(I'll use this as an excuse to note that one of my formers colleagues told me about a popular cheer at Brown: "What's the color of shit? Brown, brown, brown!")
Professor Karlson brings us the story of what happened to a University of Illinois chancellor who resigned following a scandal.
(I would amend the professor's suggestion a little. If scandal-ridden administrators must be returned to the university to "teach," then let them teach three sections a semester of Freshman Comp. That would be a deterrent.)
I hadn't heard this before.
Clark Kerr, first chancellor of UC Berkeley, once said that the ideal university provided "sex for the students, sports for the alumni, and parking for the faculty."
If you have a strong stomach, I recommend Heather McDonald's look at rent-seeking par excellence at the Univ. of California: "Multiculti U."
But there’s actually something a bit more puzzling about the campus-rape panic. College campuses are far from a threatening environment for feminists. Nowadays women outnumber men in every department outside STEM fields. At many colleges mandatory ‘sensitivity training’ heavily privileges female and feminist perspectives. By federal encouragement, female students can now accuse men of rape and expect the claim to be evaluated under circumstances that deny the man any right to due process and the presumption of innocence.
On campus, the Other seems so thoroughly controlled that some academics now attribute declining male enrollments to an unwillingness to enter a hostile work environment. What are women like Meg Lanker-Simmons really pushing against? What in their environment do they not already own?
I think the answer is . . . themselves. The increasing intensity level of the campus-rape panic seems well correlated with the erosion of college womens’ position in sexual bargaining.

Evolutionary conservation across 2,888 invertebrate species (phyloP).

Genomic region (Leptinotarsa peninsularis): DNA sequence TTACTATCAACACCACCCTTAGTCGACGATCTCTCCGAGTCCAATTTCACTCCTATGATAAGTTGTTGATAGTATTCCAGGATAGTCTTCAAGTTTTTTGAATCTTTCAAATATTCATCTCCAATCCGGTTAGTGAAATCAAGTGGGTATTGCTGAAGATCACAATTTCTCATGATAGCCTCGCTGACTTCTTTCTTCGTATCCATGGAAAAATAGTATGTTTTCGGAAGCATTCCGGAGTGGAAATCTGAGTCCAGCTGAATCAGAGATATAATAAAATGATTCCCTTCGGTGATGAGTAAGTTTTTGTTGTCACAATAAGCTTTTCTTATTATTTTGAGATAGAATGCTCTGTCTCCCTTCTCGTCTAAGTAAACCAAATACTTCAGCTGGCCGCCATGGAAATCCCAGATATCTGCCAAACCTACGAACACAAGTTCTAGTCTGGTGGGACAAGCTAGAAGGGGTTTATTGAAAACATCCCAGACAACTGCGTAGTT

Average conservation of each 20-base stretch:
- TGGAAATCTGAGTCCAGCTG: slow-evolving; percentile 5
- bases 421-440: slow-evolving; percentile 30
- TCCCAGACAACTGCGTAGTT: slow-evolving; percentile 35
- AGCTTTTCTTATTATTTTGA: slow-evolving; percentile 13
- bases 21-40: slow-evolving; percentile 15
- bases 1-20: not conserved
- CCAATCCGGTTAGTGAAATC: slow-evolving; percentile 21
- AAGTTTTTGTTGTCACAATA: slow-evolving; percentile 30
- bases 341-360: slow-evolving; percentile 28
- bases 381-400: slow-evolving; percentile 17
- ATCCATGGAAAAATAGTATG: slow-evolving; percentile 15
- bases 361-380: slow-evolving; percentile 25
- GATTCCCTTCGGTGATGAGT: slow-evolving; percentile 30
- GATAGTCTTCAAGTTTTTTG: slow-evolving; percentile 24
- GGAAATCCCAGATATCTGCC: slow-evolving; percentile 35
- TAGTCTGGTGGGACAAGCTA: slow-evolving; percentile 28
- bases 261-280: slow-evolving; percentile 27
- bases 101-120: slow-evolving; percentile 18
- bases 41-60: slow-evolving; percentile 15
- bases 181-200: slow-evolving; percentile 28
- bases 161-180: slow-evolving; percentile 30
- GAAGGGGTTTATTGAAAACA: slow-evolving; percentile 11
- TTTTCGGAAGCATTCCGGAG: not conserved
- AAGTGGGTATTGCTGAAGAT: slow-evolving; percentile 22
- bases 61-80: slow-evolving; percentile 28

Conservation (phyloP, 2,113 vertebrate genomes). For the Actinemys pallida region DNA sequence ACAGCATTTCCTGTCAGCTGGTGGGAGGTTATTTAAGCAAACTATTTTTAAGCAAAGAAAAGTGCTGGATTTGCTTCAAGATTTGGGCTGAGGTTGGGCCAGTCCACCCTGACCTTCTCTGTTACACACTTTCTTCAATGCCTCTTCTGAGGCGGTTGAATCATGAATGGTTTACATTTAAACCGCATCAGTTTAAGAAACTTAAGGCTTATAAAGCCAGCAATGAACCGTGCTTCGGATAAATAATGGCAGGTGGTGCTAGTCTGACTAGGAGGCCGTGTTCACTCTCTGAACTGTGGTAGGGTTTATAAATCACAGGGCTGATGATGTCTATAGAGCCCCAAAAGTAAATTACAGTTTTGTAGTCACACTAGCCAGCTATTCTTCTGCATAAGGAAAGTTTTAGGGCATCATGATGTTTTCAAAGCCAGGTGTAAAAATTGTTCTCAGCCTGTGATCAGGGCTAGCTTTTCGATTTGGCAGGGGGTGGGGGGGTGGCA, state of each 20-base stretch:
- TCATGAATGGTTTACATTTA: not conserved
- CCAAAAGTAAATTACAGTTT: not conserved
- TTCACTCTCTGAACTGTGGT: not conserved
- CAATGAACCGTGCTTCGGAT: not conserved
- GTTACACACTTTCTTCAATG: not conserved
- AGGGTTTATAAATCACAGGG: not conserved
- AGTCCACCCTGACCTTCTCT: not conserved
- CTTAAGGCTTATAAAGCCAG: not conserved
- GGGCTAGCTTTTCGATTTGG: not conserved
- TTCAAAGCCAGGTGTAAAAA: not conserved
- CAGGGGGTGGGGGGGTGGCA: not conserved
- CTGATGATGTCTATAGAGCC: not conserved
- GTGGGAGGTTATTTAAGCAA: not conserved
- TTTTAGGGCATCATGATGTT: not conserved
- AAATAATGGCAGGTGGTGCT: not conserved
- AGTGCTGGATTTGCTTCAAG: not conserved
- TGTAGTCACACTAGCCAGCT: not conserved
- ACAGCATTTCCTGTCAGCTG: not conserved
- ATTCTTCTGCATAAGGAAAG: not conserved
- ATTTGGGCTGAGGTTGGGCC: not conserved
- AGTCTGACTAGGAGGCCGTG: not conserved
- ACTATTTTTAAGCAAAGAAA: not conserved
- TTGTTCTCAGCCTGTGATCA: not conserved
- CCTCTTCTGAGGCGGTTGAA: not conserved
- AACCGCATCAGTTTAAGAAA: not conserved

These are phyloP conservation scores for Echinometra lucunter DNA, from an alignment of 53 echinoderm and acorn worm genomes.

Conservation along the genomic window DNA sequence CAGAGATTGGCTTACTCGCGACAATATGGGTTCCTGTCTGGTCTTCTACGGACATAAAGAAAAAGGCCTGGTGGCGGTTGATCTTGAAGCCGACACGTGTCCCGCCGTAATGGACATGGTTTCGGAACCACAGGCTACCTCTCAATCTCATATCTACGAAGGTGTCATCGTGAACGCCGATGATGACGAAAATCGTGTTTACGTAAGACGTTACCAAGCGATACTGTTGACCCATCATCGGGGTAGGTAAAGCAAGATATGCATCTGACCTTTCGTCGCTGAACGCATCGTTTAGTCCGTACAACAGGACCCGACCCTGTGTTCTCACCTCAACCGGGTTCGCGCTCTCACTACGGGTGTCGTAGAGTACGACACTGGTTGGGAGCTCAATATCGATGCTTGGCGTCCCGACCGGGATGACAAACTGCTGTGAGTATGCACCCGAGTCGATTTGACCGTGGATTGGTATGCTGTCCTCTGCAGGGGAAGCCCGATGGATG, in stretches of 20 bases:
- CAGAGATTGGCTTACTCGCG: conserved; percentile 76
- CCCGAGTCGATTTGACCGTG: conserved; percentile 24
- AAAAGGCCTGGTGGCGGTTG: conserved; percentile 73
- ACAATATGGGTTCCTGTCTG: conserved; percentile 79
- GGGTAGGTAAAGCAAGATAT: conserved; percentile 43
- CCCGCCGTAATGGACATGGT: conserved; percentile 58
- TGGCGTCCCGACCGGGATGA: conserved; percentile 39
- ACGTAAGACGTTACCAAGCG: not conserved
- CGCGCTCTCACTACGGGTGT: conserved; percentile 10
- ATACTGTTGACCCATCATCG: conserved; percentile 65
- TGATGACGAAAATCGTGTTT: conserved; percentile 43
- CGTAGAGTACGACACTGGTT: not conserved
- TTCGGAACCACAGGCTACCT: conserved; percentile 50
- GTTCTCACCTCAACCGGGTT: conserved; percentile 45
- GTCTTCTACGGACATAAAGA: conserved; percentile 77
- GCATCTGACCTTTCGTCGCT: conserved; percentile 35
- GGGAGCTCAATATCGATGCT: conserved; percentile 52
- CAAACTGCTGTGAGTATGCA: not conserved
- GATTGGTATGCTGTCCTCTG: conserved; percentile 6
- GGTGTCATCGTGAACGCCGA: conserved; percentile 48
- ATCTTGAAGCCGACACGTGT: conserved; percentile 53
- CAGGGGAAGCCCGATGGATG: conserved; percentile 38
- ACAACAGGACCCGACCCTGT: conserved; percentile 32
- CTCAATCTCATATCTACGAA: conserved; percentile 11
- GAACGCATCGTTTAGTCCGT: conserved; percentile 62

Avenues: the World School. $43,000 per year.
What does that money buy you? This, for instance:
If I had a four-year-old who needed to know about Paul Klee, I guess I'd pay $43K a year, too.
Last winter, a group of Avenues 4-year-olds ventured out to the 532 Gallery Thomas Jaeckel in Chelsea to view the work of John A. Parks, an English painter, who fingerpainted his childhood memories. Schulman thought it segued seamlessly with a unit they were doing on abstract art, which included studies of Wassily Kandinsky and Paul Klee. Schulman, who always seems to be brimming with excitement, explained how the subject matter and the field trip were perfect for the immersion classes. “You can use the vocabulary in both languages,” she said, to learn about the art.
Working paper by Arcidiacono, Ancejo, Hussey, and Spenner:
This paper examines sorting into interracial friendships at selective universities. We show signicant friendship segregation, particularly for blacks. Indeed, black friendships are no more diverse in college than in high school despite the colleges blacks attend having substantially smaller black populations. We show that part of the reason for the segregation patterns is large differences in academic background coupled with students being more likely to form friendships with those of similar academic backgrounds. Within a school, stronger academic backgrounds make interracial friendships with blacks less likely and friendships with Asians more likely. These results suggest that affirmative action admission policies at selective universities which drive a wedge between the academic characteristics of different racial groups may result in increased within school segregation.
Vocational training isn't for everyone. But we could use a lot more of it and we could honor it a lot more than we do now.
The Economist recently found that the countries with a low rate of youth unemployment are those that focus on providing their students with a practical education. Germany, for example, “has a long tradition of high-quality vocational education and apprenticeships, which in recent years have helped it reduce youth unemployment despite only modest growth.”
43 percent of the students in the District of Columbia now attend charter schools.
E.L. Haynes Public Charter School is slightly more competitive than Columbia University. The Ivy League school admitted 6.9 percent this year, while E.L. Haynes admitted 6.8 percent.
Will the last student in the regular public schools please turn out the lights?